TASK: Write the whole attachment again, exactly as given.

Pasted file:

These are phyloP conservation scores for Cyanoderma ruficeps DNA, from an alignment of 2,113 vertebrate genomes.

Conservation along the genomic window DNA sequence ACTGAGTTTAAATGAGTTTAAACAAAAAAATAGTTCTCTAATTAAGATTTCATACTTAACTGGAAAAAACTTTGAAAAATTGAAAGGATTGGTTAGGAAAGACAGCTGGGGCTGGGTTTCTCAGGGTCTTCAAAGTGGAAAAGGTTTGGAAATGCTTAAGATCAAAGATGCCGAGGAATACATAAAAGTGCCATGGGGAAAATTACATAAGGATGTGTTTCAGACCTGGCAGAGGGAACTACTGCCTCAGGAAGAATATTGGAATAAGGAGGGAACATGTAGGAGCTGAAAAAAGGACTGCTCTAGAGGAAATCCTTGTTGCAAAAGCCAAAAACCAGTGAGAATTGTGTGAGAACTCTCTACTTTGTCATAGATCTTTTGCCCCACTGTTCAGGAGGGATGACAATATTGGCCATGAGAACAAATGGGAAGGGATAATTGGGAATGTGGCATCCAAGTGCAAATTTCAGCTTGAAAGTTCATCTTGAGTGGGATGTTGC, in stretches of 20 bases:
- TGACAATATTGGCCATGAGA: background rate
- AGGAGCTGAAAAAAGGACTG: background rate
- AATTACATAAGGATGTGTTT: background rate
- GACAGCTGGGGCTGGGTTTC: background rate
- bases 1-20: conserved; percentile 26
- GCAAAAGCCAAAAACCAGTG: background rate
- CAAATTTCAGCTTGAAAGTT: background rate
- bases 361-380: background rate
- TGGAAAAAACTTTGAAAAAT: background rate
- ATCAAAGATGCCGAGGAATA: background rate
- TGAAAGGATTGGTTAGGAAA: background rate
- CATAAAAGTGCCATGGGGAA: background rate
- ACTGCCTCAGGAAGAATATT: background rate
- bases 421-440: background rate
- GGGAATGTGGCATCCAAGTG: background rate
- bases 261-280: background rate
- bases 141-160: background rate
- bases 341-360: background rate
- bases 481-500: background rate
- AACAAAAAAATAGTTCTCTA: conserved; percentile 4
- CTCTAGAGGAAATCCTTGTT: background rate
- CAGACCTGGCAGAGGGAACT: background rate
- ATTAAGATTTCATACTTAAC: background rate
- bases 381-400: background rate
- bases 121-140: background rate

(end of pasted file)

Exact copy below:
These are phyloP conservation scores for Cyanoderma ruficeps DNA, from an alignment of 2,113 vertebrate genomes.

Conservation along the genomic window DNA sequence ACTGAGTTTAAATGAGTTTAAACAAAAAAATAGTTCTCTAATTAAGATTTCATACTTAACTGGAAAAAACTTTGAAAAATTGAAAGGATTGGTTAGGAAAGACAGCTGGGGCTGGGTTTCTCAGGGTCTTCAAAGTGGAAAAGGTTTGGAAATGCTTAAGATCAAAGATGCCGAGGAATACATAAAAGTGCCATGGGGAAAATTACATAAGGATGTGTTTCAGACCTGGCAGAGGGAACTACTGCCTCAGGAAGAATATTGGAATAAGGAGGGAACATGTAGGAGCTGAAAAAAGGACTGCTCTAGAGGAAATCCTTGTTGCAAAAGCCAAAAACCAGTGAGAATTGTGTGAGAACTCTCTACTTTGTCATAGATCTTTTGCCCCACTGTTCAGGAGGGATGACAATATTGGCCATGAGAACAAATGGGAAGGGATAATTGGGAATGTGGCATCCAAGTGCAAATTTCAGCTTGAAAGTTCATCTTGAGTGGGATGTTGC, in stretches of 20 bases:
- TGACAATATTGGCCATGAGA: background rate
- AGGAGCTGAAAAAAGGACTG: background rate
- AATTACATAAGGATGTGTTT: background rate
- GACAGCTGGGGCTGGGTTTC: background rate
- bases 1-20: conserved; percentile 26
- GCAAAAGCCAAAAACCAGTG: background rate
- CAAATTTCAGCTTGAAAGTT: background rate
- bases 361-380: background rate
- TGGAAAAAACTTTGAAAAAT: background rate
- ATCAAAGATGCCGAGGAATA: background rate
- TGAAAGGATTGGTTAGGAAA: background rate
- CATAAAAGTGCCATGGGGAA: background rate
- ACTGCCTCAGGAAGAATATT: background rate
- bases 421-440: background rate
- GGGAATGTGGCATCCAAGTG: background rate
- bases 261-280: background rate
- bases 141-160: background rate
- bases 341-360: background rate
- bases 481-500: background rate
- AACAAAAAAATAGTTCTCTA: conserved; percentile 4
- CTCTAGAGGAAATCCTTGTT: background rate
- CAGACCTGGCAGAGGGAACT: background rate
- ATTAAGATTTCATACTTAAC: background rate
- bases 381-400: background rate
- bases 121-140: background rate